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Susquehannock's Boyer has PKs figured out

Tim Boyer is something of a penalty kick specialist. Susquehannock's senior goalkeeper estimated he's been in 15 shootouts in his lifetime, and he's never lost a single one.

He was stellar again for the Warriors when they needed him most Saturday. After a 0-0 stalemate through regulation and overtime, Boyer saved two of the three penalty kicks he faced to help Susquehannock to a 4-1, penalty-kick win against Schuylkill Valley in the District 3, Class AA quarterfinals at Hempfield High School.

Stopping penalty kicks is especially tough for a keeper, who often has to guess or make a split second decision as to which side the kick taker will boot the ball.

So what does Boyer look for when he's facing a penalty kick? He said he watches the kicker's feet to read where the ball is going.

"What I kind of do, is I'm mostly down the middle of the goal, and I look where they're plant foot is and their knee, where it swings out," Boyer said.

But Boyer didn't need to guess right to stop the Panthers' first attempt. He dove right, but stuck out his leg to save a shot that was going right down the middle. He almost stopped Schuylkill Valley's lone conversion, guessing right and tipping Brian Robertson's shot into the right side of the net.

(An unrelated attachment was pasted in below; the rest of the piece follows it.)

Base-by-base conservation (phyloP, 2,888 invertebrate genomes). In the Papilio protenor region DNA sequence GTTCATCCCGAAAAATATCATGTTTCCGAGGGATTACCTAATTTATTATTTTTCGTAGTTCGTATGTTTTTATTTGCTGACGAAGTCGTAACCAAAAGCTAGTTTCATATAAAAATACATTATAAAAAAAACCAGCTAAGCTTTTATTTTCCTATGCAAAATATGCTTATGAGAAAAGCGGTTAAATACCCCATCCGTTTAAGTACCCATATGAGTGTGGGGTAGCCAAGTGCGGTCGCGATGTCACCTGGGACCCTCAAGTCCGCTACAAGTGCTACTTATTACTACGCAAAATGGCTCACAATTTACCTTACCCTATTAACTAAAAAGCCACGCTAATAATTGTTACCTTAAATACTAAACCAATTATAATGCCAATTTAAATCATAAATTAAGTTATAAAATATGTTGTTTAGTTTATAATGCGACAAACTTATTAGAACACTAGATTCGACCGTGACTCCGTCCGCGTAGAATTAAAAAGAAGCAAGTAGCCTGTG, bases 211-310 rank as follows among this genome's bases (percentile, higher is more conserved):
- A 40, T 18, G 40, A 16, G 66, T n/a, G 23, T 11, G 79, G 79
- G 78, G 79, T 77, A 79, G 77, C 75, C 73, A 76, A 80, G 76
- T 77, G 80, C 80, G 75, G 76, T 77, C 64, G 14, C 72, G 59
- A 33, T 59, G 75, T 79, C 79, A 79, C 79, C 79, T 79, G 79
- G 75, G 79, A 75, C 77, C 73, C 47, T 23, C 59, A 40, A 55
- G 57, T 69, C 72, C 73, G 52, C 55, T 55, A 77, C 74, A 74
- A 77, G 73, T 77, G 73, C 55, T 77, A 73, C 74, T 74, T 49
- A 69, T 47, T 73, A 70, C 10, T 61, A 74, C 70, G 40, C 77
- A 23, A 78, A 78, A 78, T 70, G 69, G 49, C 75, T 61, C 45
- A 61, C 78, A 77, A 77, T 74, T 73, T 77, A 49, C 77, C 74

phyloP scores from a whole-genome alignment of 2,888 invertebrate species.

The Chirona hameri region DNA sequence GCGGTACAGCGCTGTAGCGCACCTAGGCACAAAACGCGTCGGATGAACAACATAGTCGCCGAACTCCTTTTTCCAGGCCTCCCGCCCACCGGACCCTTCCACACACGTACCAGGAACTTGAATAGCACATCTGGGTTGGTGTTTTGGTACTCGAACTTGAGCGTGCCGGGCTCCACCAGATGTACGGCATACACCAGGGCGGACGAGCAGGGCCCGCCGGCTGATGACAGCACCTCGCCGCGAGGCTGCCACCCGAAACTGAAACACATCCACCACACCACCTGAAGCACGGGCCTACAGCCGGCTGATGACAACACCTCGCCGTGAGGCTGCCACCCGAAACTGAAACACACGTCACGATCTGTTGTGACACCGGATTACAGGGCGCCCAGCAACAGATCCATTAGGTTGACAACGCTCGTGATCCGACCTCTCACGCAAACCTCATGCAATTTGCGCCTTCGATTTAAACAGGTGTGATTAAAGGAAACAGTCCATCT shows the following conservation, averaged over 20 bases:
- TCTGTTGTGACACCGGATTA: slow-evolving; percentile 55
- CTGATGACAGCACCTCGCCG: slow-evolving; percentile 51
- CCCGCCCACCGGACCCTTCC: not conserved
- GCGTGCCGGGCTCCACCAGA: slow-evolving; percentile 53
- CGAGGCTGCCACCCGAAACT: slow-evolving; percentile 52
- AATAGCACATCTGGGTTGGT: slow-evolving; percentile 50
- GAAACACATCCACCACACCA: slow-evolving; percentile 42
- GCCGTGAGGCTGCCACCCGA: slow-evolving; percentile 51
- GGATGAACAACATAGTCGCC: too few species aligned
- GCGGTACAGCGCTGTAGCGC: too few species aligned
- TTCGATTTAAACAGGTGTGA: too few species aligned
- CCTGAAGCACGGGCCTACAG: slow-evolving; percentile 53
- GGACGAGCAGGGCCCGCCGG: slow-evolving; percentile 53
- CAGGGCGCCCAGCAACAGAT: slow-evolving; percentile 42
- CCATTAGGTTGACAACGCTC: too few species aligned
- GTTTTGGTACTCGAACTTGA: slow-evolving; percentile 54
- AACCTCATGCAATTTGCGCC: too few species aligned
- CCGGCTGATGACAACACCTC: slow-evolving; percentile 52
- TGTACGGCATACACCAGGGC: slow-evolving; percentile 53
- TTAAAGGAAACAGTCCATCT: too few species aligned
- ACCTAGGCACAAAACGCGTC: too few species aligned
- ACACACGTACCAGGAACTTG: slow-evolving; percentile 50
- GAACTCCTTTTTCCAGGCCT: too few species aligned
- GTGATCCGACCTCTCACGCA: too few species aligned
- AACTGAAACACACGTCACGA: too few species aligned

"That first one I got lucky," Boyer said. "He hit it down the middle and I stuck my foot out."

Mostly, being successful during penalty kicks takes a strong mind and the ability to stay cool under pressure.

"Tim Boyer just stays so relaxed in difficult situations," Susquehannock coach Will Whitty said. "It just helps him to maintain his focus and just focus on the basics."

What about the other end of the coin? Susquehannock's penalty kick takers were a perfect 4-for-4 with their penalties Saturday. Whitty said he goes with his gut when it comes to choosing kick takers.

"You look at their faces and see who really wants to do it," Whitty said. "That's a trick my assistant in college taught me. Sometimes there's guys you know who will finish 10-for-10 but if they put their head down, you can't pick them.

"You're looking for guys who will look at you, who want to score badly. And you put them on the line."